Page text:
Friends of the Children's Work Along the Continuum: Front-End Prevention
DID YOU KNOW that Friends work intentionally with both youth and their caregivers?
Front-End Prevention Fast Facts:
Too often, the basic needs of children and their families – such as access to stable housing, healthy food and adequate health care – go unmet. Data has shown that this is particularly true for children and families of color who are often inadequately served by public systems because of systemic racism. While the majority of families living in poverty thankfully never come to the attention of the child welfare system, unfortunately, poverty is still the greatest predictor of child welfare involvement. As a result, young children – disproportionately children of color – come to the attention of child welfare for what is classified as "neglect" – for example, homelessness or parental stress that impacts mental health and parenting. In 2019, 63% of children entered foster care due to neglect compared to only 13% who entered due to physical abuse; one-third of those who entered were children of color.
Friends of the Children as a Front-End Prevention - aka Child Well-Being Strategy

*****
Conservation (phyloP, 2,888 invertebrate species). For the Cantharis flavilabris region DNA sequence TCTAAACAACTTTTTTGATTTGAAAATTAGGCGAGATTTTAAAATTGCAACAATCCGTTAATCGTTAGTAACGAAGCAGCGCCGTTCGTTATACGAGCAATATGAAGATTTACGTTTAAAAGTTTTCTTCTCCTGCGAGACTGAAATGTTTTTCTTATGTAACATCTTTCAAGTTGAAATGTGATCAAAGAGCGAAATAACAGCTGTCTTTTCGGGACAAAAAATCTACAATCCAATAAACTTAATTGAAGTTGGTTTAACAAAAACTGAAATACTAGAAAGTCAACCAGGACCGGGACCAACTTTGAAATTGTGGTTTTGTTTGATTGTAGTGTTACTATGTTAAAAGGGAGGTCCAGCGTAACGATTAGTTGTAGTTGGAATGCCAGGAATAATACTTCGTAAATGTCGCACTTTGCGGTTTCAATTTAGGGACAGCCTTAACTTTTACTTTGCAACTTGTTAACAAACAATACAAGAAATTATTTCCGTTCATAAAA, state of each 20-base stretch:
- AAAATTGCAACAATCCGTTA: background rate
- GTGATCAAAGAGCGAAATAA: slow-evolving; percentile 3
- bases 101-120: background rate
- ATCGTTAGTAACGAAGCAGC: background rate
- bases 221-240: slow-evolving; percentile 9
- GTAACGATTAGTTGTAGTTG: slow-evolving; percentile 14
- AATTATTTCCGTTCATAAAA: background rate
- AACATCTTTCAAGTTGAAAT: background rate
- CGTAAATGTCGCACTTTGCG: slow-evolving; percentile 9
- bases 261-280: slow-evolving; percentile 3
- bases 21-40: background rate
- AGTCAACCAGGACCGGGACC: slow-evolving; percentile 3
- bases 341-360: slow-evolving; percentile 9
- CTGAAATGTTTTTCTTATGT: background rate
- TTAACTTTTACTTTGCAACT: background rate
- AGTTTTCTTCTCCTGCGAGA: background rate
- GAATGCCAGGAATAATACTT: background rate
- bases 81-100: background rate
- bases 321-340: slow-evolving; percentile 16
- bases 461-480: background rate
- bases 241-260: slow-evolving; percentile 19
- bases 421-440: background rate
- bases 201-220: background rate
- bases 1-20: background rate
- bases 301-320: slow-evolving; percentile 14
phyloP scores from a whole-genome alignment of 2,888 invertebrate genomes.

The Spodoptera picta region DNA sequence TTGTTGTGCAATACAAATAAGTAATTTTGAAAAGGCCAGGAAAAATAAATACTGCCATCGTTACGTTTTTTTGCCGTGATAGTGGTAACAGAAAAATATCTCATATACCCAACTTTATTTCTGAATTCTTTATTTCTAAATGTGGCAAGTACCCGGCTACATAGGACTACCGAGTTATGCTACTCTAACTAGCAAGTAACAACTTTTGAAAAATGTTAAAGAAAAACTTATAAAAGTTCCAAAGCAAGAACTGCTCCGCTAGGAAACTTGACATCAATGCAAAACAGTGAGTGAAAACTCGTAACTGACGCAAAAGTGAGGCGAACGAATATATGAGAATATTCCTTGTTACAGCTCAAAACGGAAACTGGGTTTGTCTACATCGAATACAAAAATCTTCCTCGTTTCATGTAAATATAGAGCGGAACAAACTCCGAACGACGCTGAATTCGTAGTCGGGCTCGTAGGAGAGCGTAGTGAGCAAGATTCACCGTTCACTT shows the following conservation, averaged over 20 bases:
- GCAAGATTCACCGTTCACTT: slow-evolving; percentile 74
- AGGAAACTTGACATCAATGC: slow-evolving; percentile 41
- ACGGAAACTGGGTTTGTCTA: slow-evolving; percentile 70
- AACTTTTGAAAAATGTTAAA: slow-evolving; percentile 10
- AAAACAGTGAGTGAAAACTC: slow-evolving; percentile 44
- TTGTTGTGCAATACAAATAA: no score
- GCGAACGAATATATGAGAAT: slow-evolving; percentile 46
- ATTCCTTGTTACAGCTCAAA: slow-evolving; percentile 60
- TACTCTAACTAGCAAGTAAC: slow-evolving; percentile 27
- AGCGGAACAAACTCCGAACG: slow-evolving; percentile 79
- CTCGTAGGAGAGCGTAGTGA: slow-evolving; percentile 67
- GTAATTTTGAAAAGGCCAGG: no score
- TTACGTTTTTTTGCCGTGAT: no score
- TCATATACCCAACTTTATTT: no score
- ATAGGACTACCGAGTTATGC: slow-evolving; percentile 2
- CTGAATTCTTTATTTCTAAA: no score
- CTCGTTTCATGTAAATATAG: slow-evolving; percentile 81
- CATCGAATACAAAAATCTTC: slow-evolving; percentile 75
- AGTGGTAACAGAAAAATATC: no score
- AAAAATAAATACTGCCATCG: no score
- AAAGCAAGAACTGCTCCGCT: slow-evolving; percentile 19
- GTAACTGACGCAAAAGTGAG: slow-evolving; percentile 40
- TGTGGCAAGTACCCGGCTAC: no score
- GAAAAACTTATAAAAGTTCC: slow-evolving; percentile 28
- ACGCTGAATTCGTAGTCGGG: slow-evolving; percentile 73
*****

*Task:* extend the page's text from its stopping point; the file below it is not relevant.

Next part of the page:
We can improve the chances that children will thrive and that families will never come to the attention of the child welfare system when families get the right supports. Research has shown that specific conditions or characteristics, called "protective factors," increase the health and well-being of children and families. Programs that promote and enable these protective factors – things like parental resilience, concrete supports in a time of need and social connections – have been shown to reduce the likelihood that a child will end up in foster care.
For years, Friends of the Children has known that, in addition to life-changing outcomes for youth, the presence of a Friend in a child's life has multiplier effects for their parents, caregivers, siblings and communities. A 2017 study from the University of Washington, funded by the Annie E. Casey Foundation, found that our program positively impacted whole families through knowledge and skill building, relational support for caregivers and community connections. These findings led to the codification of our two-generation (2Gen) approach.
Ultimately our goal is that parents get the supports they need to be the parents they want to be, and that kids get to be kids – living safely at home with their families.
Hear from our Chicago families about how Friends support their family's well-being: